After refusing for years to sign the Comprehensive Test Ban Treaty (CTBT) - an international agreement aimed at limiting the proliferation of nuclear weapons - both Pakistan and India announced in late September that they were willing to do so. What anticipating a warm applause, announcements by the two prime ministers - Nawaz Sharif of Pakistan and Atal Behari Vajpayee of India - during their respective addresses to the United Nation general assembly evoked only a lukewarm response. There was much disappointment among politicians and bureaucrats in both India and Pakistan. Expecting a favourable response leading to the lifting of economic sanctions, the two prime ministers took the plunge at the UN general assembly, only to realize that they had perhaps miscalculated the stakes in the nuke business.
Since May 1998, when the two South Asian States conducted nuclear tests, economic sanctions have been imposed restricting much-needed flow of capital to both. Pakistan’s economy suffered immediate and severe drag as it is more dependent on international aid and investment. The ruling elite in Pakistan believed that if they took the lead in announcing a willingness to sign the CTBT, the west and international lending institutions would consider their case more favourably for lifting sanctions.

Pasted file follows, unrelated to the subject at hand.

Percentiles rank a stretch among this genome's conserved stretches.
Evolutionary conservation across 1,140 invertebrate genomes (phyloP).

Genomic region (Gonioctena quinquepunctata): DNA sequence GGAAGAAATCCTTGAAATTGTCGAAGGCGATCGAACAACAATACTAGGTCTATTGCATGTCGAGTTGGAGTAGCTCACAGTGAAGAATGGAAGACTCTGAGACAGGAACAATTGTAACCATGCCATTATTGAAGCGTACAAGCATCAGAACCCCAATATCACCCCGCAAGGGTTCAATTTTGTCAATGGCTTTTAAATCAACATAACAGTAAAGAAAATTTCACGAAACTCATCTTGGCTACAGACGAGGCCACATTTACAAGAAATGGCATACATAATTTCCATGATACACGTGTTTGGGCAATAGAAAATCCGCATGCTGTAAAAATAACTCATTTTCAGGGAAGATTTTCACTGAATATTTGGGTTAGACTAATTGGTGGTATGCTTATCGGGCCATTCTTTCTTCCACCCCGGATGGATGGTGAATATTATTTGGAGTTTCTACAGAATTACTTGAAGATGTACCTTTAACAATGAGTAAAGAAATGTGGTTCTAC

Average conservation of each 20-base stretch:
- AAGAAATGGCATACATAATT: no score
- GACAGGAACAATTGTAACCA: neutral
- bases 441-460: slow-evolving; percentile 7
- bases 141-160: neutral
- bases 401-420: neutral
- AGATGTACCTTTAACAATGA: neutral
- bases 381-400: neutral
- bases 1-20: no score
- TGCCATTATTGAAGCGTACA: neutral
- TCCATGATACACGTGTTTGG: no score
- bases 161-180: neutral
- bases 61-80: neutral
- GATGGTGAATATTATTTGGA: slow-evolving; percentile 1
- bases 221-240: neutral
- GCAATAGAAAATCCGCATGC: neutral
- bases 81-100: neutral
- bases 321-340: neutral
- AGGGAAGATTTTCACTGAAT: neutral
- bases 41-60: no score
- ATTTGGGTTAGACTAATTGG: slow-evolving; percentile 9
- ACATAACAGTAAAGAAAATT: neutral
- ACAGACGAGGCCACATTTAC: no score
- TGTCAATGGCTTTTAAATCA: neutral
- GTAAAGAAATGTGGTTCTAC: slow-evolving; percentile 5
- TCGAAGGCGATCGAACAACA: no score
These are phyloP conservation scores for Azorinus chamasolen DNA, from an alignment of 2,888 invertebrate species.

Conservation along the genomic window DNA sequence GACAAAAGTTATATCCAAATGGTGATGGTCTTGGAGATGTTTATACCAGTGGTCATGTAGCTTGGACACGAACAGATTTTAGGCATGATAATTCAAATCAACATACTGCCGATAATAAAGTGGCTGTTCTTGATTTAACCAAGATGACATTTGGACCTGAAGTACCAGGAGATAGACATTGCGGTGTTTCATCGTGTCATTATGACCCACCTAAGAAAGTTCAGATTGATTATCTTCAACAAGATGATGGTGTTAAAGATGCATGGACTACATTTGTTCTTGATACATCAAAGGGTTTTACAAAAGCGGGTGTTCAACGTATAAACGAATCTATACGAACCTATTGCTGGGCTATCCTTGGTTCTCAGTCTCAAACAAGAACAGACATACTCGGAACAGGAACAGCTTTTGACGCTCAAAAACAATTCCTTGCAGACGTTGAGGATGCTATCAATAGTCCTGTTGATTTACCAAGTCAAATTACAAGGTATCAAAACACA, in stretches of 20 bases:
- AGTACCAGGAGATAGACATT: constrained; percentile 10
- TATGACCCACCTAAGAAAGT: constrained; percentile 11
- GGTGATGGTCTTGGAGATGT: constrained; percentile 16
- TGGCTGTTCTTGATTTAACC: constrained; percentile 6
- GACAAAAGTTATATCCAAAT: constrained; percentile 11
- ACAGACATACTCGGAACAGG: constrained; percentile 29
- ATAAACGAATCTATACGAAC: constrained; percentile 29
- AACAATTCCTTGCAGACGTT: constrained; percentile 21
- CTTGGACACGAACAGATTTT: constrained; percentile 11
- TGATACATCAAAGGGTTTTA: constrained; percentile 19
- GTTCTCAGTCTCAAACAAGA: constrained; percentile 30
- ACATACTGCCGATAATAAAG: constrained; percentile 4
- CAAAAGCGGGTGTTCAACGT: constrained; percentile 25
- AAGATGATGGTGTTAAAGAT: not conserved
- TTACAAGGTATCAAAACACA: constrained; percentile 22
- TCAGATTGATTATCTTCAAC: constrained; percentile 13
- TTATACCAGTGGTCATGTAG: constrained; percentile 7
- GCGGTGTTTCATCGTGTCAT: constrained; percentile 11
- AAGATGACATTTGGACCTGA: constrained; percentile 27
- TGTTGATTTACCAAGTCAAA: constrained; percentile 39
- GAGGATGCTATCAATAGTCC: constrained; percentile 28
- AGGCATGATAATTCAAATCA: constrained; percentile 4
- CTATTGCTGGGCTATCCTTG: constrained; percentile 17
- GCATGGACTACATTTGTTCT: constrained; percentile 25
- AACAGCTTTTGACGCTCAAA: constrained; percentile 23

In his address to the general assembly, Sharif alluded to this when he said, ‘In this regard, we expect that the arbitrary restrictions imposed on Pakistan by multilateral institutions will be speedily removed.’ International lending agencies and major donor States have expressed appreciation for a move towards CTBT but have remained non-committal about lifting sanctions. What India and Pakistan fail to realize is the fact that the CTBT was designed to prevent new members from entering the nuclear club through the back door. Since both Delhi and Islamabad are perceived to have gate-crashed, the CTBT has partially lost its appeal and mandate. The five confirmed nuclear States - the US, China, Russia, France and Great Britain - have been leading proponents of CTBT since it does not require them to eliminate or reduce their nuclear stockpiles. The treaty does not even prohibit them from producing more nuclear weapons. It only prevents non-nuclear States from attaining nuclear status. This explains why both India and Pakistan received a lukewarm response despite announcing their willingness to adhere to the CTBT.